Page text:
One of the newest São Paulo metro lines, the yellow one, runs for almost 13 km and will have a total of 11 stations. Currently, work on the Vila Sônia Station, in the southwest zone of São Paulo, still needs to be completed.

Using the Yellow Line it is possible to connect with three other metro lines:

» To go from the Yellow Line to the Green Line, just get off at Estação Paulista.

» To go from the Yellow Line to the Red Line, just get off at República Station.

» From the Yellow Line to the Blue Line, just get off at Luz Station.

Yellow line opening hours: Sunday to Friday from 4:40 am to midnight; Saturday from 4:40 am to 1:00 am.

Starting stations on the route: Luz – São Paulo Morumbi.

5- Lilac Line

Very little used by tourists, the Lilac Metro Line is the third longest in the city: it is almost 20 km long with 17 stops along the way. And, since September 2018, the Lilac Line has been interconnected with two other metro stations:

» To go from the Lilac Line to the Blue Line, get off at Santa Cruz station.

» To go from the Lilac Line to the Green Line, get off at Chácara Klabin Station.

Lilac line opening hours: Sunday to Friday from 4:40 am to midnight; Saturday from 4:40 am to 1:00 am. Starting stations of the route: Capão Redondo – Chácara Klabin.

CPTM Train Lines

In addition to the subways, São Paulo’s rail transport network is completed by the CPTM trains, which have a total of seven stations that reach municipalities relatively distant from the capital. For a tourist, the CPTM line that tends to be most useful is the Esmeralda, which has stops in Villa Lobos, Cidade Universitária, Pinheiros, Cidade Jardim, Vila Olímpia, Berrini and Morumbi.

The Emerald Line has connections with two metro lines – remembering that you don’t need to pay another ticket to change!

» To go from the Emerald Line (CPTM) to the Yellow Line of the subway, get off at Pinheiros Station.

» To go from the Emerald Line (CPTM) to the Lilac Line of the subway, get off at Santo Amaro station.

There’s also the Airport Express, a direct line that connects Estação da Luz to the Guarulhos Airport. Although opening times are limited, this is a way to beat the traffic to get to São Paulo’s main airport. Both the price and the schedules for the Airport Express line are different from other CPTM operations:

» Ticket price: R$ 8.60 each way.
» Timetables towards Estação da Luz – Airport: 10am, 12pm, 2pm, 4pm and 10pm.
» Opening times towards Airport – Estação da Luz: 9am, 11am, 1pm, 3pm and 9pm » For now the train only runs from Monday to Friday.
» Travel time: 35 minutes by train + 15 minutes by bus to reach the airport terminals (the bus is free).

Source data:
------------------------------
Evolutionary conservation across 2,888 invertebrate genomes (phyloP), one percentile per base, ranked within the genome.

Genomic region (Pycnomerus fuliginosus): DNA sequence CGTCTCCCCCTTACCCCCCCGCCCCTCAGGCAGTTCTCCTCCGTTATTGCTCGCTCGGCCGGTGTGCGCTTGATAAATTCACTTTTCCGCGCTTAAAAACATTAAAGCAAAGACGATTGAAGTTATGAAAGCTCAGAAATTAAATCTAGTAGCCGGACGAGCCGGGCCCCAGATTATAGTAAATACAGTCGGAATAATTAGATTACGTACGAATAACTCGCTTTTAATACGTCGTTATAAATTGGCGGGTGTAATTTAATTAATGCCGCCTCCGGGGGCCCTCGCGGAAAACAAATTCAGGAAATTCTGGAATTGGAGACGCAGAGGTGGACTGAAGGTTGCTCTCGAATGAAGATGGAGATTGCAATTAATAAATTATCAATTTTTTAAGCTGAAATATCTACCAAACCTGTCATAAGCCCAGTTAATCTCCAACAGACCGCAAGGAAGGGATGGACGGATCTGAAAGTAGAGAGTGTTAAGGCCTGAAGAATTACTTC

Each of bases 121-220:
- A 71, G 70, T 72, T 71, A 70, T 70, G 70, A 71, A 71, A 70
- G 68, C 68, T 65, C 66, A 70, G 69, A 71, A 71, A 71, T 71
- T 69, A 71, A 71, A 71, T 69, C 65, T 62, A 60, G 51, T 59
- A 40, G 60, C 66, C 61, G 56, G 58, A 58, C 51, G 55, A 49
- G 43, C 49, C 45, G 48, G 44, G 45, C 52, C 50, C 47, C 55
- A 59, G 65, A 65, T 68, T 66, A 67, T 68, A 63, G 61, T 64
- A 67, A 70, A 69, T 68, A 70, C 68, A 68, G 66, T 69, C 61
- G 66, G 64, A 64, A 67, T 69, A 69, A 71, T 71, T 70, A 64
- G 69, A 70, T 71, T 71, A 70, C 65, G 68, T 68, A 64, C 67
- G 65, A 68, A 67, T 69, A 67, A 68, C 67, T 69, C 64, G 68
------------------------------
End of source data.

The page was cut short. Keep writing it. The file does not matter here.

Neighborhoods To Avoid in São Paulo

When we say that some part of the city is more dangerous or safer than another, we are relying on data provided monthly by the SSP – Public Security Secretariat of each state in Brazil.

What we popularly call “crime index” has the official nomenclature of “crime rate”. This statistic is of fundamental importance for the implementation of security policies and is often used in the real estate market as well.

After all, crime rates can be one of the best indicators of the viability of investments in a region of the city. Still following the logic of the crime rate, it is possible to map the most violent areas of the city.

According to the latest official surveys, the South region has proven to be the most dangerous area in SP. A survey by the Sou da Paz Institute showed that, of the ten most violent neighborhoods in the capital, four are in the South zone.

The organization created a ranking to monitor residents’ exposure to violent crimes.

20 worst  São Paulo’s Neighborhoods (by Crime Index Rate):

20 – Jaraguá (0,791).
19 – Sapopemba (0,786).
18 – Capão Redondo ( 0,782).
17 – Vila Jacuí (0,779).
16 – Pedreira (0,777). 
15 – Anhanguera (0,774). 
14 – Perus (0,772).
13 – Brasilândia (0,769).
12 –  Guaianases (0,768).
11 – São Rafael (0,767).
10 – Cidade Tiradentes (0,766).
9 – Vila Curuçá (0,765).
8 – Itaim Paulista (0,762).
7 – Grajaú (0,754).
6 – Jardim Helena (0,751).
5 – Iguatemi (0,751).
4 – Jardim Ângela (0,750).
3 – Lajeado (0,748).
2 – Parelheiros (0,747).
1 – Marsilac (0,701).

So, how did you like our guide through the best neighborhoods in São Paulo? Being the biggest metropolis in Brazil, the city is in constant evolution and growth, which directly translates into better quality of life. The city’s infrastructure is bigger and better than most cities in Brazil, so you’ll definitely be in for a treat if you decide to visit São Paulo!

While you’re here, I think we might interest you with these:

São Paulo on a rainy day: 12 things to do (8 surprising ones!) – if you think the rain migt ruin your trip to São Paulo, better think again! We listed 12 amazing things to do on a rainy day in the city, click on the link and find out!

Traveling inside Brazil: a guide to transportation in the country – To get to different points of interest in Brazil, you must learn what are the best and worst ways of getting around in the country. Luckily for you, we have just the guide you needed!

Brazilian Business Etiquette As Per Brazilian Citizens – About to engage a Brazilian in a business meeting and don’t know how it’ll go? Take a look at this post so you’ll get a better understanding about how Brazilians do business!

Photo Cover: Sao Paulo panoramic – Credit: Veja SP

Bruno Reguffe

What's up, everyone! I'm Bruno, and I'm a nutritionist living in Rio de Janeiro. I've been a longtime friend of Ana's, and I'm excited to help her expand on all things Brazilian with y'all, as well as sharing some of our culture and a few personal experiences while living in the country!